• Mark Martin has an average starting position of 7.2 – good enough for fourth-best amongst all drivers – but only Scott Speed and Paul Menard have made all four races and have a worse average finish than Martin’s 31.8.
  • Among those drivers yet to lead a lap this season: David Ragan (so much for 2008 momentum), Denny Hamlin (so much for the UPS-FedEx battle up front) and Brian Vickers (even with three straight top-10 finishes and nearly nipping Kurt Busch for the win at Atlanta). I should add Jamie McMurray to this list, as well… but is it really all that surprising anymore that he’s on it?
  • In the past three races, the No. 71 TRG Motorsports Chevrolet of David Gilliland has scored more points than Martin, Speed, Aric Almirola, Ryan Newman and Reed Sorenson. Not bad for a startup team that missed the Daytona 500, huh?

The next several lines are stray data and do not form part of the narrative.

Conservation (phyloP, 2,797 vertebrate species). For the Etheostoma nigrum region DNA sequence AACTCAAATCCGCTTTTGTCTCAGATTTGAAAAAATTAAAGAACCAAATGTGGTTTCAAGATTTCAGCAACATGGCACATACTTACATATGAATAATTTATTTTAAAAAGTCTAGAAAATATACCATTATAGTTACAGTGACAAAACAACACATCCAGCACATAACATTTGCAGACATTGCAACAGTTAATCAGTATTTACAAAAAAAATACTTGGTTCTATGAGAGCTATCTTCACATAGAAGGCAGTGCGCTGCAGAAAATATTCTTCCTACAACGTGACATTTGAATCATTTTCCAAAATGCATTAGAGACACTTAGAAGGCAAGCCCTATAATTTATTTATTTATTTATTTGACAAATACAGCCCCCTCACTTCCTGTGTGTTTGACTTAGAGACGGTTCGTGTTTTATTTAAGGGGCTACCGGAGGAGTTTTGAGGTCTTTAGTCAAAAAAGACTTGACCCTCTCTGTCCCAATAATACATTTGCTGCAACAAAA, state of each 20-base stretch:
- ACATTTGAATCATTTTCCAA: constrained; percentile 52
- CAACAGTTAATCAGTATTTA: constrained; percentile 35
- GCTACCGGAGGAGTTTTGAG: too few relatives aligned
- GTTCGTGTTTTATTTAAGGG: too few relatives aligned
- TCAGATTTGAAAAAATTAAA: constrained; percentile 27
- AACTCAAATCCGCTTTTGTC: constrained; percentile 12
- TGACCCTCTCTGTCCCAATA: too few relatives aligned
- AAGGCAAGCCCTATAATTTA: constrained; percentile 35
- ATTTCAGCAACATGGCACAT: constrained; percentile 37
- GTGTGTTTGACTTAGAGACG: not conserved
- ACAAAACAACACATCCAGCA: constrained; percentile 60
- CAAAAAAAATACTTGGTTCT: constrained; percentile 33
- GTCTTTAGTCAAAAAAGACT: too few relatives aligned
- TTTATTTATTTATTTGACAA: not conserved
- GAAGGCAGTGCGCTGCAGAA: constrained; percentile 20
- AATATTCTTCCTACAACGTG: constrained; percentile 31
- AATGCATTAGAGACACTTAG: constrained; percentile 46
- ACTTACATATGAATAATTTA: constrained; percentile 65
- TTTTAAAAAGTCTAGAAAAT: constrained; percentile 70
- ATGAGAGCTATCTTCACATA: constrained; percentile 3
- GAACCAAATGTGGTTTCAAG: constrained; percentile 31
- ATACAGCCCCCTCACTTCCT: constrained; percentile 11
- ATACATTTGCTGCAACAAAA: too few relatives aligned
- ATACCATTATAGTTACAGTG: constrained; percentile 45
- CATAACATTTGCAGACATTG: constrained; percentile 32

• Newman has yet to finish on the lead lap all season. Ouch! Guess the improvements over at the No. 14 camp didn’t carry over to the No. 39…

Did You Notice? Former JGR development driver Marc Davis is attempting to make his Nationwide Series debut in his self-owned No. 36 Toyota. That’s right; at 18, this teenager is the owner of record for a team he’s trying to build up with his father from scratch. It’s incredible to have that much responsibility at such a young age, and impressive that Davis is mature enough to manage it all. Trying to do things the old-school way, the duo will attempt 16 Nationwide Series events this year and up to four on the Cup side, with an eye towards expanding that schedule even further in 2010.

I wonder how Joey Logano would have fared if he were put in an ownership situation with an underdog team at 18? Just wondering… and for more on Davis, check out my story on him later this week on SI.com.

Did You Notice? For those wondering if the ratings the first four weeks of the season are just an anomaly… let’s expand out and compare them to 2005, the second year of the Chase and what appears to be the “crest” of the NASCAR boom, based on overall ratings increases year-to-year:

Daytona
2009 Rating: 9.2 / 19
2005: 10.9 / 23
Difference: -16%

California
2009 Rating: 6.0 / 10
2005: 7.9 / 16
Difference: -24%

Las Vegas
2009 Rating: 6.5 / 12
2005: 6.4 / 14
Difference: +1.5%

Atlanta